The Oral History of JDub Records
A look at the decade in which the awesome JDub Records came and went
Daniel Arkin over at Brooklyn Ink has done everyone a great service by conducting an oral history with the founders and staff of JDub Records. At one point, we had the good luck of sharing offices with JDub, which turned a meaningful idea into a successful project before closing up shop last year.
Here’s a small part of the exchange between Aaron Bisman and Ben Hesse, the co-founders of JDub.
Bisman: The American Jewish world had done a really crappy job of creating meaningful culture for young people beyond Jewish summer camps and a few other things.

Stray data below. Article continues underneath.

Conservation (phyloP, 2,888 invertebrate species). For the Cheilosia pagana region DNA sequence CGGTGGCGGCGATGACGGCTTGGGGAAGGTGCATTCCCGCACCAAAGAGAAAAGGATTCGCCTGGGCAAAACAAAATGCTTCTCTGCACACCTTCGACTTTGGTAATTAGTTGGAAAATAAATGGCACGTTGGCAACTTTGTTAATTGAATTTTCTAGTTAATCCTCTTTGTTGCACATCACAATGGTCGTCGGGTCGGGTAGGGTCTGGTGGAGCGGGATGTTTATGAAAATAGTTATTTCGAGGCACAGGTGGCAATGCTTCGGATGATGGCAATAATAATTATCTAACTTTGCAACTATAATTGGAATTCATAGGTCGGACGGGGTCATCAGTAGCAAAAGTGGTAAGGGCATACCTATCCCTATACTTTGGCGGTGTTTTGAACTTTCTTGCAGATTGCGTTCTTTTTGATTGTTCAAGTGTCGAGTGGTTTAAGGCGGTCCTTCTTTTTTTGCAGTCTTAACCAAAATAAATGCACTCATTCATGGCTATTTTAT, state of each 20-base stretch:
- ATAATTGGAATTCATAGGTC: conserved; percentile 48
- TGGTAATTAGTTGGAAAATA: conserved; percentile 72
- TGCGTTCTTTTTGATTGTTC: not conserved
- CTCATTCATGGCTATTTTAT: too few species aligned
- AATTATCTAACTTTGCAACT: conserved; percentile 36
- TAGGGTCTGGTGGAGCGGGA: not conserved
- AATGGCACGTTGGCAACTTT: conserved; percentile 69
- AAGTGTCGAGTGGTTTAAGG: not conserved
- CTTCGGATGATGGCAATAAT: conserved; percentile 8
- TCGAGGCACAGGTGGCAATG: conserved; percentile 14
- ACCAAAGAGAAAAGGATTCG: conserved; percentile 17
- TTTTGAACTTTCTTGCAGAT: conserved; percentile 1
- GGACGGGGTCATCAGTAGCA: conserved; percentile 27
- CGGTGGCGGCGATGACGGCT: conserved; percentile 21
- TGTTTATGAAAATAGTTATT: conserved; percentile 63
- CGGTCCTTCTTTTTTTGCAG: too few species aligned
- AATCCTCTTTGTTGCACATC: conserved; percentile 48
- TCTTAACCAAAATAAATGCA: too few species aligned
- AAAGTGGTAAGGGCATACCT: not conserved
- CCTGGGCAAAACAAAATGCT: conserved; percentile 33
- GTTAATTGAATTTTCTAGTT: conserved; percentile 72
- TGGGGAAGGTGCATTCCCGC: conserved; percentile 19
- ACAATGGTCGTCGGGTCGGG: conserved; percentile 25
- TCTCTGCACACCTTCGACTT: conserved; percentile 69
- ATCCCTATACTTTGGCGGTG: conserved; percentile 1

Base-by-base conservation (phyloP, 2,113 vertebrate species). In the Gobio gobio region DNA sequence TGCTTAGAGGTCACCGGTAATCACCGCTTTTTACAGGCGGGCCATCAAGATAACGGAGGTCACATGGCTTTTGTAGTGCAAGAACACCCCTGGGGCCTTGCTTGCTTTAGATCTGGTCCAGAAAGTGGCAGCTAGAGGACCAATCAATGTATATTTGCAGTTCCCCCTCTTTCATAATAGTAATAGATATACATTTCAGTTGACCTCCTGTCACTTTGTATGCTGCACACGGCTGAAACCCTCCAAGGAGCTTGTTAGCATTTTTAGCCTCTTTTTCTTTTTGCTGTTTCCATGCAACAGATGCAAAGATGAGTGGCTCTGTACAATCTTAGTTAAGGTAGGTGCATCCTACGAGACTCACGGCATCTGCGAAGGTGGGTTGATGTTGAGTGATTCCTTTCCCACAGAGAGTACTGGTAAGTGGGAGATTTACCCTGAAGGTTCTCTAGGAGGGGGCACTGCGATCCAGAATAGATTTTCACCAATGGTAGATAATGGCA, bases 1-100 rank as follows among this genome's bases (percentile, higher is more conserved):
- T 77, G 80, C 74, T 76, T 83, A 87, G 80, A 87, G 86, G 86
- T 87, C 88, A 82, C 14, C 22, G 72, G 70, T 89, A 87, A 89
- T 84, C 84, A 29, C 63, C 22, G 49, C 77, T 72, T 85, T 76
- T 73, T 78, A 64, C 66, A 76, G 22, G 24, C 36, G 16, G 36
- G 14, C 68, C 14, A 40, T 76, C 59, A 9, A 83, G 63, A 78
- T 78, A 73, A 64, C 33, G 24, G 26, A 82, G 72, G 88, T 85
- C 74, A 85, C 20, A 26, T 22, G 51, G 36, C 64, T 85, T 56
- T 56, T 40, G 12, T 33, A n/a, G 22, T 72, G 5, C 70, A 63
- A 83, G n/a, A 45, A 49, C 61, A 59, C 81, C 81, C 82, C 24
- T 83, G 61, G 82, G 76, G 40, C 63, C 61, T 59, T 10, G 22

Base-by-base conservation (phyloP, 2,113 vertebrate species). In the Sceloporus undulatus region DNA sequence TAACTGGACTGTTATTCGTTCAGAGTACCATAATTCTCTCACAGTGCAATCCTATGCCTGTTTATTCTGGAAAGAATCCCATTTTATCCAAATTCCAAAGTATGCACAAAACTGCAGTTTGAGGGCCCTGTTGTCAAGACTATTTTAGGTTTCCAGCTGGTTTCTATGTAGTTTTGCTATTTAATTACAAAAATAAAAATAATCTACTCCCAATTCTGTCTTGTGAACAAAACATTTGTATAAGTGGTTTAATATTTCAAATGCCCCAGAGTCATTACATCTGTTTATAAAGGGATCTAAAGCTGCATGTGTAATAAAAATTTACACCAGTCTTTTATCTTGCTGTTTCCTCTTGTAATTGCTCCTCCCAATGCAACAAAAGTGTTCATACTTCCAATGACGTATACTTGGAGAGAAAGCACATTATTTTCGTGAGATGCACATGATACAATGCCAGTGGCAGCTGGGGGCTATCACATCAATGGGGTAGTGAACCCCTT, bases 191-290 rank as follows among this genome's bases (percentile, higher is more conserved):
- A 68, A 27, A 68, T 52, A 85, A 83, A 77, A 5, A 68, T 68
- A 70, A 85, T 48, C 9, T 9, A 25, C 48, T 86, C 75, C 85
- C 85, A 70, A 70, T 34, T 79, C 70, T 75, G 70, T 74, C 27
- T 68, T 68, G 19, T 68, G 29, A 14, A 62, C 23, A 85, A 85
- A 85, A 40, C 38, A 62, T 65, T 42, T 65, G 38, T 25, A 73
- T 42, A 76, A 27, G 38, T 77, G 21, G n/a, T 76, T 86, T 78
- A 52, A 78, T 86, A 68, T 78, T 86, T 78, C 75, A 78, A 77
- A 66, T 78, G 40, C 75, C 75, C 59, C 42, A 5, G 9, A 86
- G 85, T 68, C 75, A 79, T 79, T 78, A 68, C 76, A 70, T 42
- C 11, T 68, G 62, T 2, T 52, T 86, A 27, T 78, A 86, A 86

Hesse: Jewish music was just cornball.
Bisman: The idea was, I want to make music that some high school kid in the Midwest can play in his car and bump and really feel: ‘It’s cool, it’s mine, it’s Jewish, and I’m totally proud of that.’ I remember being sixteen, working at Camp Ramah in California. One day I went to a Phish show at the Ventura County Fairgrounds. Fifty-thousand people there. Trey [Anatasio], who’s not Jewish, broke into ‘Avinu Malkeinu,’ singing in Hebrew, and doing a damn good job. I looked around and saw recognition on other people’s faces. It was a powerful, transformative moment. We wanted to create those moments for other people.
Read the whole thing. It’s a great story.
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